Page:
Why You Should Consider an Adjustable-Rate Mortgage
Adjustable-rate mortgages, or ARMs, may be coming back into style.
If interest rates rise as they are expected to, ARMs, also sometimes called variable-rate or floating-rate mortgages, may become more popular among both homebuyers and homeowners who missed fixed-rates at their record low. ARMs received a bad rap in recent years, since many home loans that defaulted in the housing crash were ARMs. However, many of those loans were subprime mortgages given to borrowers with poor credit, little home equity, and questionable incomes, while today's lending standards are much stricter. (See also: 7 Financial Must Haves for the First-Time Home Buyer)
Maybe ARMs deserve a second chance.
"Arm" Yourself With Financial Basics
First, some ARM basics. The interest rates of ARMs change periodically usually based on an index, such as the Prime Rate or a Treasury bond rate. That means your monthly payment may go up or down. Is that risky? Yes. But the trade-off is the introductory low rate that can help you qualify for a home loan and move into the home you want.
Most ARMs today are technically "hybrid ARMS." They entail an introductory period with a low fixed rate, typically between two and seven years. After that initial period, the rate adjusts periodically based on its index.
Common hybrid ARMs are the 3/1, 5/1, or 7/1. The first number indicates how long, in years, the initial fixed rate lasts. The second shows how often the interest rate changes. When the loan adjusts — usually upward — after the initial period, it is said to be fully indexed.
ARMs offer lower interest rates and smaller monthly payments over the near term and the risk of higher rates in the future. Generally speaking, the shorter the initial fixed-rate term, the lower its rate.
Important Terms to Know
Before we look at seven reasons to choose an ARM, let's look at a few key terms.
The index is a benchmark measure for rates in general. Lenders have used the one-year constant-maturity Treasury (CMT) securities, the Cost of Funds Index (COFI), and the London Interbank Offered Rate (LIBOR).
The margin is added to the index to determine your mortgage rate. It depends on the lender, but it usually stays the same. For instance, if the index was 3% and your margin 1%, your rate would be 4%.
The cap is how much the rate can increase when it adjusts.
The lifetime cap is how much the rate can increase over the life of the loan. Look at this to consider the worse-case scenario. A common rate cap for a 5/1 ARM is 2/2/6, which means it could increase up to 2% in the first adjustment, up to 2% in following adjustments, and up to 6% over the life the loan.
Payment shock is what happens when your mortgage payment jumps when the rate is adjusted. Before signing the loan documents, run through the numbers by talking to a loan officer or using an online calculator at BankRate or Zillow to get an idea of how rate increases will impact your monthly payment.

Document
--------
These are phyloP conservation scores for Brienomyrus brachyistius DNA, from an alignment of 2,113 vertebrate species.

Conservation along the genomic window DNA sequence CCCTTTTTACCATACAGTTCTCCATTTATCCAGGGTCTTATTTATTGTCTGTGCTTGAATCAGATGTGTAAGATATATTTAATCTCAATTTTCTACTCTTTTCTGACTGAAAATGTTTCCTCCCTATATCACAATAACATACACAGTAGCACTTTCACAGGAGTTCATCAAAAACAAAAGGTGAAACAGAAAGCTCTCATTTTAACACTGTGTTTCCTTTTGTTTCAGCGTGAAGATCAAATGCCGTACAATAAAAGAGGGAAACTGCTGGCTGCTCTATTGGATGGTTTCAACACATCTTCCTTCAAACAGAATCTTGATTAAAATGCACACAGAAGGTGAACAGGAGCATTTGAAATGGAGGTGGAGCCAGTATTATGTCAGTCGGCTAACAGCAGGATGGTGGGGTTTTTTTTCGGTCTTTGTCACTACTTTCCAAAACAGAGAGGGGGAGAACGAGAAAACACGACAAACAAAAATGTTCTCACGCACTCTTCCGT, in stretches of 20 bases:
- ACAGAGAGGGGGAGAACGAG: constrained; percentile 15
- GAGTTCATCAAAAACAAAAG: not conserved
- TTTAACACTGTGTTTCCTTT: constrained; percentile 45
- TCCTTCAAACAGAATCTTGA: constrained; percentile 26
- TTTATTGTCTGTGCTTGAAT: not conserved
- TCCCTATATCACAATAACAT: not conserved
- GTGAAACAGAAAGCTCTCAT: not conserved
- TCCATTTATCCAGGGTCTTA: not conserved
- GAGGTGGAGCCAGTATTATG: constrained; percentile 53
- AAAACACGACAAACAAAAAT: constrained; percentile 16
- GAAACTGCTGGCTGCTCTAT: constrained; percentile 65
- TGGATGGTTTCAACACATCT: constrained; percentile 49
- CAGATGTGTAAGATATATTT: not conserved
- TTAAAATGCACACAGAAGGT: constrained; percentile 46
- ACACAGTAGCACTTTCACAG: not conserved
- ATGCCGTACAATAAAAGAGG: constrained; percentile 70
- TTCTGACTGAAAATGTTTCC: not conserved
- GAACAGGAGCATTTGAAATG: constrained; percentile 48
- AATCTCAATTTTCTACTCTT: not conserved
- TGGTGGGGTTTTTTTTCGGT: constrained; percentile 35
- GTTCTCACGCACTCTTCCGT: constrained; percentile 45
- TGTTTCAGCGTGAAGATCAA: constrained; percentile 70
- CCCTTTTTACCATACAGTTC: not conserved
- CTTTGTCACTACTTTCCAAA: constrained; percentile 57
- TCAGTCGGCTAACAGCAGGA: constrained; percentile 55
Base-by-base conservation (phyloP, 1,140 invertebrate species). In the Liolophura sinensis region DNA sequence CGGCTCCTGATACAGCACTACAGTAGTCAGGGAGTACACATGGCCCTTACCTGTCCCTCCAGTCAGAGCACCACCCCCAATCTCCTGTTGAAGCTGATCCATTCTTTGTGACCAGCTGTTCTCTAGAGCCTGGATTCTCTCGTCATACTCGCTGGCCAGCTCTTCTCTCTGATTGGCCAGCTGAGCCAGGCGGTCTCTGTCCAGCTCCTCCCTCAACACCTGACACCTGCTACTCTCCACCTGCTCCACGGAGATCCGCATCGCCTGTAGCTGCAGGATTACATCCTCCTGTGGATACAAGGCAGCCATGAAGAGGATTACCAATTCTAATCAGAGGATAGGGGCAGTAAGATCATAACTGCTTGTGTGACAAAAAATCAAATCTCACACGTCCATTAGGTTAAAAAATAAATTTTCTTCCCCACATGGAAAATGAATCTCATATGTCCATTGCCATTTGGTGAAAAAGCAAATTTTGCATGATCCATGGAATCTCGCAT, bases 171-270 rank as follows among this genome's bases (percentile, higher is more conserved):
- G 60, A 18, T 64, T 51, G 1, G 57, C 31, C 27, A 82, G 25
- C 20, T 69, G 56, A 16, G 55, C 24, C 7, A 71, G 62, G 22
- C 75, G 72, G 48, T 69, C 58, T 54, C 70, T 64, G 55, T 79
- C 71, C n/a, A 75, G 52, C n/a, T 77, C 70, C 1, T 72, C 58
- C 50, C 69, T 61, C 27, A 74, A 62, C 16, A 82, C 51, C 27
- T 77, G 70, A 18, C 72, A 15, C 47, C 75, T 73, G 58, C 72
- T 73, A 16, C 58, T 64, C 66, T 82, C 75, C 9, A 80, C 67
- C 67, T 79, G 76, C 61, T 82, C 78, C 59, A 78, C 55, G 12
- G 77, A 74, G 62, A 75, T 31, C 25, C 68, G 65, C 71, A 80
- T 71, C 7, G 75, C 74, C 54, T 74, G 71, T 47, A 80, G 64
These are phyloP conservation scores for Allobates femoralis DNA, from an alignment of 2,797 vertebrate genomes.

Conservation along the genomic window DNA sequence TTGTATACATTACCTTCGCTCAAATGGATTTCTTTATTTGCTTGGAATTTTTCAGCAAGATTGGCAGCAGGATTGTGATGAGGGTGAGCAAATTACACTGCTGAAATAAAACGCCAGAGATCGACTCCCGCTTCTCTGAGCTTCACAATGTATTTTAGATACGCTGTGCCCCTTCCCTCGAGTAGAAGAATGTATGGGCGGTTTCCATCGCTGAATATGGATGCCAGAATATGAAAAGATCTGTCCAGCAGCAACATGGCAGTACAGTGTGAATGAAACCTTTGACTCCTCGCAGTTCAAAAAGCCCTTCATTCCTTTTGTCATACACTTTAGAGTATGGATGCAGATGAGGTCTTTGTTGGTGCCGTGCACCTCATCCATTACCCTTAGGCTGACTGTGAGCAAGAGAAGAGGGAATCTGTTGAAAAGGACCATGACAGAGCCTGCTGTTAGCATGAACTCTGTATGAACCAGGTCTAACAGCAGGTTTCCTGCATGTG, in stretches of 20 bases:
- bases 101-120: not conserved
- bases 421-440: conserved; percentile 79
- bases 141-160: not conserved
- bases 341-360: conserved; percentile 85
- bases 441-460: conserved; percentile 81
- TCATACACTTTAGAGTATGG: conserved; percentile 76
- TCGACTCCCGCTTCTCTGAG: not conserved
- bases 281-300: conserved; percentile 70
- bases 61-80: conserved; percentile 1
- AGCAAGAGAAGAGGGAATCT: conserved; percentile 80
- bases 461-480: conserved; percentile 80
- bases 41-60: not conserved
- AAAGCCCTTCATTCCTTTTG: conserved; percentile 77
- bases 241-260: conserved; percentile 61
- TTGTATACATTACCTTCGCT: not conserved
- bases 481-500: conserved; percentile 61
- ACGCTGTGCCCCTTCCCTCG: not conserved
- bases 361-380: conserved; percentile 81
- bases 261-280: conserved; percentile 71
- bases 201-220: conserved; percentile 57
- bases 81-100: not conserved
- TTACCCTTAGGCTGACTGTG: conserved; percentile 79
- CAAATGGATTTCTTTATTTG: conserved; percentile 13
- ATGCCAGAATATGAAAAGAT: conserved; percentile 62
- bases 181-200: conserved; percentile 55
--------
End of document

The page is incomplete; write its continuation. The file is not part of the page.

7 Reasons Homeowners Might Choose an ARM
Despite the negative press, an ARM might be the right choice for many homeowners. Consider these seven reasons why.
1. You Expect to Earn More
If the loan resets into a higher rate, you'll be able to easily afford the larger monthly payment with your increased earnings.
2. You Expect to Sell Before the Rate Increases
Perhaps you expect a job relocation or plan to renovate the home and sell it for a higher price. While you're living in the home, you can take advantage of the lower ARM rate without worrying about where rates will head in a few years.
3. Your Family is Growing
Your family will grow within a few years, so you will move into a larger home anyway.
4. You have Poor Credit, but You Are Fixing It
If you repair your credit in a year or two, you can refinance into a new mortgage and qualify for a lower rate.
5. You Expect Home Prices to Rise Out of Reach
You want to grab the home of your dreams before the price is out of reach but can't qualify for a fixed-rate loan.
6. You Have a Crystal Ball
You've peered into the future and you know that interest rates will drop or remain low when your loan adjusts.
7. You Expect a Windfall
Your intention is to pay off the loan early because you have an inheritance coming or a plan to win the lotto.
Of course, those last two aren't prudent financial decisions. Nevertheless, if rising rates do make your payment unbearable, and it turns out that you don't win the corner office, and your scheme to win the lotto doesn't work out, you can always refinance into another loan as long as home values don't crash. And that's not likely to happen, is it?
Have you considered an ARM? Would you ever consider an ARM after the housing bust?
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